Neuroscientist Sam Harris, who recently authored the book Waking Up: A Guide to Spirituality Without Religion, was asked in an interview why there was such a visible absence of women in the atheist/skeptic community. He first responded jokingly by saying it was due to his “overwhelming lack of sex appeal.” However, he then followed suit by stating that there is “something about that critical posture that is to some degree intrinsically male and more attractive to guys than to women” and that the “atheist variable just has this – it doesn’t obviously have this nurturing, coherence-building extra estrogen vibe that you would want by default if you wanted to attract as many women as men.” Yikes. This should attract about as many women as a tacky, sexist t-shirt.
Yet the most egregious example of New Atheist misogyny does not lie with Hitchens, Dawkins, or even Harris. Rather, it seems to be a professional YouTube star named T. J. Kincaid or, to his fans, “The Amazing Atheist.” Kincaid is blunt about his opposition to “Feminazis,” and describes the history of the feminist movement in a style reminiscent of sitcom character Archie Bunker:
A lot of women got together and they decided they didn’t want to make sandwiches for their men anymore, and they said, “We’re fed up and we’re not gonna take it.” And they took to the streets with their little signs, and the men said, “Alright, you don’t have to make our sandwiches anymore. We’ll just open up a bunch of fast food restaurants all across the country, and get other minorities to make our sandwiches for us.” And the women said, “Alright, that’s fine.” And that’s what we did. And everyone was happy with that solution except for the feminists. Most women don’t call themselves feminists but a lot still do, even though the goals of feminism have already been accomplished.
He also made his views of women — especially victims of sexual assault — abundantly clear during an online meltdown during a discussion on Reddit about a so-called “feminist morality brigade.” The discussion became increasingly volatile, spiraling out of control as Kincaid replied to one commenter by saying “I’m going to rape you with my fist” and “I will make you a rape victim if you don’t fuck off.” He then began berating another commenter who identified herself as both a feminist and rape survivor, and unleashed this repugnant tirade:
I’m tired of being treated like shit by you mean little cunts and then you using your rape as an excuse. Fuck you. I think we should give the guy who raped you a medal. I hope you fucking drown in rape semen, you ugly, mean-spirited cow. Actually, I don’t believe you were ever raped! What man would be tasteless enough to stick his dick into a human cesspool like you? Nice gif of a turd going into my mouth. Is that kind of like the way that rapists dick went in your pussy? Or did he use your asshole? Or was it both? Maybe you should think about it really hard for the next few hours. Relive it as much as possible. You know? Try to recall: was it my pussy or my ass?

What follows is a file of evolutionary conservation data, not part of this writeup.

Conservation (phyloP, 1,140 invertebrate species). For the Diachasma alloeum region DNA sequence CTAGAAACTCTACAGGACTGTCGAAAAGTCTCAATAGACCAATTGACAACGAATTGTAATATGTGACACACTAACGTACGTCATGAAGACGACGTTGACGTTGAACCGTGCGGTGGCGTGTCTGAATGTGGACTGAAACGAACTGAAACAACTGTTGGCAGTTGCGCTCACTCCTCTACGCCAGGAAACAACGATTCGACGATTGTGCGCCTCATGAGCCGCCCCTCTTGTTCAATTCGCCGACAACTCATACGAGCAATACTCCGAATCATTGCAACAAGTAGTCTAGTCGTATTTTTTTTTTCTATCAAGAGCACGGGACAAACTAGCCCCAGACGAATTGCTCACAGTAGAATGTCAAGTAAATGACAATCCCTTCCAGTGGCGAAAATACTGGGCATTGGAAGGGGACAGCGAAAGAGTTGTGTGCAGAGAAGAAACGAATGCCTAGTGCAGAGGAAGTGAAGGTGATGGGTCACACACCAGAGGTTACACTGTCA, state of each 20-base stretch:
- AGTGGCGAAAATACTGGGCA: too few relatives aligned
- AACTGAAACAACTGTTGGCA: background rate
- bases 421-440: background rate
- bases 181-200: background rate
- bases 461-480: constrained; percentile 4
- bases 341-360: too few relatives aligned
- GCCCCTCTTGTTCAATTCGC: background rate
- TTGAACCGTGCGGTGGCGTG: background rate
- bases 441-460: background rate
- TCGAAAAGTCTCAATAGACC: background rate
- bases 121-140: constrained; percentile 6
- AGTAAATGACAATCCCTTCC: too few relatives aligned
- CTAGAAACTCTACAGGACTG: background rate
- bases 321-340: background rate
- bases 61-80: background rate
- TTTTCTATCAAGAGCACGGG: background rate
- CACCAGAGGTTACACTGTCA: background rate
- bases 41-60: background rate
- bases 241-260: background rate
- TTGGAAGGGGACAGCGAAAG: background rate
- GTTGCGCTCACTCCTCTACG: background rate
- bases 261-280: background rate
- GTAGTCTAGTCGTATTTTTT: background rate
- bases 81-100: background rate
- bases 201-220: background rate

He capped this off by telling her to admit she “got a little wet” when he told her to “drown in rape semen.” No matter how antagonized Kincaid may have been, these types of responses are callous and inexcusable at best. For someone who claims he is “neither a feminist nor a sexist,” he seems oddly comfortable in hurling gendered slurs and reveling in the details of sexualized violence against a female detractor.
There are many lessons to be learned from outbursts like these — for example, that we in the atheist community are not, by virtue of our atheism, the most rational and logical beings, or that one can reject religion and nonetheless regurgitate bigoted dogma — but here I’m focusing on the fact that misogyny, male privilege, and rape culture permeate society at all levels. Certainly the Abrahamic religions have plenty to answer for in their treatment of women over the centuries, and there is no denying this. However, even those who eschew religion are not impervious to our culture’s constant degradation of women, and the words of these New Atheists are a small reflection of this. So before you laugh at the backwardness and crude sexism of Pat Robertson or Mark Driscoll, try to reflect on your own privilege and how you treat women.
And, if there is anything else my lifetime of atheism and skepticism has taught me, it is this: We should not simply be content to question the existence of God or the authority of religious figureheads; we should question anyone who speaks their opinions authoritatively. That includes secular windbags, too.
*For the record, I do not actually believe Hitch was a racist. He is also, in spite of his clear flaws, one of my longtime favorite authors.